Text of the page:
Monday, June 1, 2009

Checking the Box

“Although Seb was quite nimble, due to his slim physique, his running showed a significant lack of endurance. To remedy this, some distance training and participation in cross-country was indicated…… As Seb progressed, a positive effort was made to improve the balance between his speed and endurance but neither one at the expense of the other”
- Peter Coe (Coach and father of running legend, Sebatian Coe)

There are a number of decisions that we must make as coaches and self-coached athletes including
• How Much? (Volume)
• How Hard? (Intensity)
• And, not unimportantly, what type of training should make up this volume/intensity mix.

There is much debate on which training form/intensity is ‘ideal’, ranging from the low intensity advocates , the medium intensity ‘sweet spot’ group and the high intensity/threshold proponents.

Additionally, orthodox proponents of the periodization faith recommend that the form of training emphasised should change through the training cycle in accordance with the competition calendar.

Regular readers of this blog will hopefully have come to the conclusion that I am not a proponent of emphasizing any one intensity zone. Rather, I believe that long term athletic development is contingent on a very balanced training approach, with a vigilant, conscious effort being made to never over-emphasize one physiological quality or zone at the expense of another. I am not alone in this stance. Rob DeCastella’s coach, Pat Clohessy was one of the pioneers of this multi-speed approach. Likewise, Peter Coe used a similar approach to train his son, Sebastian, in an event that was over 2hrs less than Deek’s.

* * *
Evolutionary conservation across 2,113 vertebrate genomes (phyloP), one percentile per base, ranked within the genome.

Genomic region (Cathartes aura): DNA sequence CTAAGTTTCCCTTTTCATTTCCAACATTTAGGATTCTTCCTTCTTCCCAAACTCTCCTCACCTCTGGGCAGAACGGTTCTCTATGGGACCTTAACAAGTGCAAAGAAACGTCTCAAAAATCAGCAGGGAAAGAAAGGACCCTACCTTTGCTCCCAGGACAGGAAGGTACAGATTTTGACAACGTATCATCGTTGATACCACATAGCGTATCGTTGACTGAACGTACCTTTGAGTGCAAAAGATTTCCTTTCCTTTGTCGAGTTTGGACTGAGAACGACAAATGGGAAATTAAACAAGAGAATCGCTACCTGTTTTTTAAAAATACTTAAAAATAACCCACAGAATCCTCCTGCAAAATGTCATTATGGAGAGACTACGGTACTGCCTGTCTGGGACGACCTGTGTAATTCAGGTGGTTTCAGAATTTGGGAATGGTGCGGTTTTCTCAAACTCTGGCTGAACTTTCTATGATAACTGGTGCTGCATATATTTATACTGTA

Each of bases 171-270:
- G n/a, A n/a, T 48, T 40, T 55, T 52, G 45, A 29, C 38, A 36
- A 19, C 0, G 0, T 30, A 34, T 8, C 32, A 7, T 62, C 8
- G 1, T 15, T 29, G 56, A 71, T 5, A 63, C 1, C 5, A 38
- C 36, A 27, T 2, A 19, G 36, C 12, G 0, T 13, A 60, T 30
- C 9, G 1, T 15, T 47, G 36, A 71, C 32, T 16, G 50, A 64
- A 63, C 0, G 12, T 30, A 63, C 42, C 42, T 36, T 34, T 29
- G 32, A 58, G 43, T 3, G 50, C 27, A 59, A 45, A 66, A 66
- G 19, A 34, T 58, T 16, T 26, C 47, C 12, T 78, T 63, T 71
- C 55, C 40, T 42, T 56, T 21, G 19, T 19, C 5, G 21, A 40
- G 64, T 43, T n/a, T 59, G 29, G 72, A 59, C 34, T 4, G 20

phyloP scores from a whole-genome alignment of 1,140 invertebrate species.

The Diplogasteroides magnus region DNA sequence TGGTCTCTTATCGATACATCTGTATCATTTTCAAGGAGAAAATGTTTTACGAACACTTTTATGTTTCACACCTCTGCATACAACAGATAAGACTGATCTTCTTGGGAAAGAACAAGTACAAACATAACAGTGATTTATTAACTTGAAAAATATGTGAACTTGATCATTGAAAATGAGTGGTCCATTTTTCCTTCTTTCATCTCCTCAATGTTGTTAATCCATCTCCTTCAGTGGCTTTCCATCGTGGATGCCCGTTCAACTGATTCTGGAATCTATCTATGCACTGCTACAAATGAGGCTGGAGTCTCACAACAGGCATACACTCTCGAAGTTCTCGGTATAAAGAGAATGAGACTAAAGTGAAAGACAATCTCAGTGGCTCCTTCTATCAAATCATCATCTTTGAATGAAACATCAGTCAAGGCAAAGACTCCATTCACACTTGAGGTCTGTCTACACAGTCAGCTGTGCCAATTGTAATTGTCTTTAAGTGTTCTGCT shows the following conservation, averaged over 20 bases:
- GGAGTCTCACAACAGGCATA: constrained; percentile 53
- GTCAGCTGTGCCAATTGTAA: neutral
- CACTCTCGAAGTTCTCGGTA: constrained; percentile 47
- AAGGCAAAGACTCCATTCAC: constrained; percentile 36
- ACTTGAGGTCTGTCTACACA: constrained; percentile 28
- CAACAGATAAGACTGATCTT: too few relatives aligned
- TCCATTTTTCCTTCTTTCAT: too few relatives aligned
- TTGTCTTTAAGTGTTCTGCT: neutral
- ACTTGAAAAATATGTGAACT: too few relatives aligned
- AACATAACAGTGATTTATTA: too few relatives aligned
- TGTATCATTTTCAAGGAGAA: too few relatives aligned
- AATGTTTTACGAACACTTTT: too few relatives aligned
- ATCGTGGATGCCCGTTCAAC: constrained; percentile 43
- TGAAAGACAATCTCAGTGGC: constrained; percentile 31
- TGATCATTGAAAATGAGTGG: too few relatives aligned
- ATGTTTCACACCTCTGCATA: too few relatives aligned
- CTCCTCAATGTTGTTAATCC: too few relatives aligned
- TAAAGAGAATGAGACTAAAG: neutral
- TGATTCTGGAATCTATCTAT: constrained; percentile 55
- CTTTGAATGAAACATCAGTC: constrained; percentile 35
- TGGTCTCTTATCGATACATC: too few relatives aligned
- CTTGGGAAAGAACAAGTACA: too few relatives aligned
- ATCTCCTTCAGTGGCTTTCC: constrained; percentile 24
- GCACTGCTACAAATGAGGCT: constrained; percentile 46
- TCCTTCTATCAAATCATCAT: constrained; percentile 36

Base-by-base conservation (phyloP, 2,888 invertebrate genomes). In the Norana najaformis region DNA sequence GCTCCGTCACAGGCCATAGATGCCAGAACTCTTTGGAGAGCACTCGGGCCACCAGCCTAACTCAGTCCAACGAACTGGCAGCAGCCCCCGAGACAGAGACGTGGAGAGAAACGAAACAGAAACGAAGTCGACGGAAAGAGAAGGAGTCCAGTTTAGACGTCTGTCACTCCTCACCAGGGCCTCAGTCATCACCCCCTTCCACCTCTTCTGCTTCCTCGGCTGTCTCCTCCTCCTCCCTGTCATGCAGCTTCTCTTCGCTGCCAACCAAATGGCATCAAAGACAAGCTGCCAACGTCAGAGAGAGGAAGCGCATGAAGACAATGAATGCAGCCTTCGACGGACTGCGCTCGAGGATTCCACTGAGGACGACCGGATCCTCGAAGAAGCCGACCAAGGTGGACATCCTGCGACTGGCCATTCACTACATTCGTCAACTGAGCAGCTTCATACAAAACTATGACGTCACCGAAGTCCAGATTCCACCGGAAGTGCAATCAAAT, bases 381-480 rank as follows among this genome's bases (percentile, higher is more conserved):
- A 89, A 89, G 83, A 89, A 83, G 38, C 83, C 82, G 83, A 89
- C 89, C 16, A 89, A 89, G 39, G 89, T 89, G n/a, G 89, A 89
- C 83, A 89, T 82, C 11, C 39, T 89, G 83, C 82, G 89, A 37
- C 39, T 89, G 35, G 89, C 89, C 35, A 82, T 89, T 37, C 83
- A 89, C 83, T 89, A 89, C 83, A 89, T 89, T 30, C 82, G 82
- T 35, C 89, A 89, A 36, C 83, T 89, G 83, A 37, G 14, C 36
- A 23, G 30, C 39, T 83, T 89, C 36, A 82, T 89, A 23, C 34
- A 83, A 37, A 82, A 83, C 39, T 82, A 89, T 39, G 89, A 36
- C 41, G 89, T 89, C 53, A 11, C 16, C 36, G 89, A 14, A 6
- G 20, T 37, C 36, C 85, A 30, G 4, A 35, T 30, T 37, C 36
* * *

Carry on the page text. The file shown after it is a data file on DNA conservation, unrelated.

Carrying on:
Additionally, on the whole, I do not believe in arbitrarily changing the training mix just because the calendar ticks over into the next month. While for advanced athletes, there are advantages to sharpening training, most athletes will be better served spending their precious time and training energy focusing on addressing their specific limiters unless and until they are ‘fixed’.

I have seen far too many athletes come through our lab with either a very strong top end/very weak base or vice versa to conclude that any one training intensity is right for all. There is no ‘right’ intensity, only a right prescription for a given athlete at a given time.

So, this is all fine and dandy if we have the means to undergo rigorous lab testing each mesocycle but if we don’t have access to this, how do we go about determining how ‘balanced’ an athlete is at any given time in the field?

I like to look at each athletes power-duration and pace-duration curves as a good starting point. In a previous post I looked at what an ideal pace-duration curve looks like and how it slightly differs for Ironman athletes. My ideal ‘ironman’ curve is presented below.

I have had a number of real ‘aha’ moments during my coaching journey. One key revelation came when I came to the realization that there is only a slight difference in threshold abilities of the very best ultra-distance athletes and the very best distance athletes. IOW, it is important to every athlete’s long term development that appropriate attention is given to functional threshold development.

The differences between a distance curve and an ultra curve are slight and are primarily related to the ‘tail’ of the curve, i.e. for very long durations, I expect an Iron-trained athlete to better be able to hold a higher % of their threshold pace or power (see below). However, just because these differences are small, this does not diminish the fact that they are crucial to the athlete’s target event.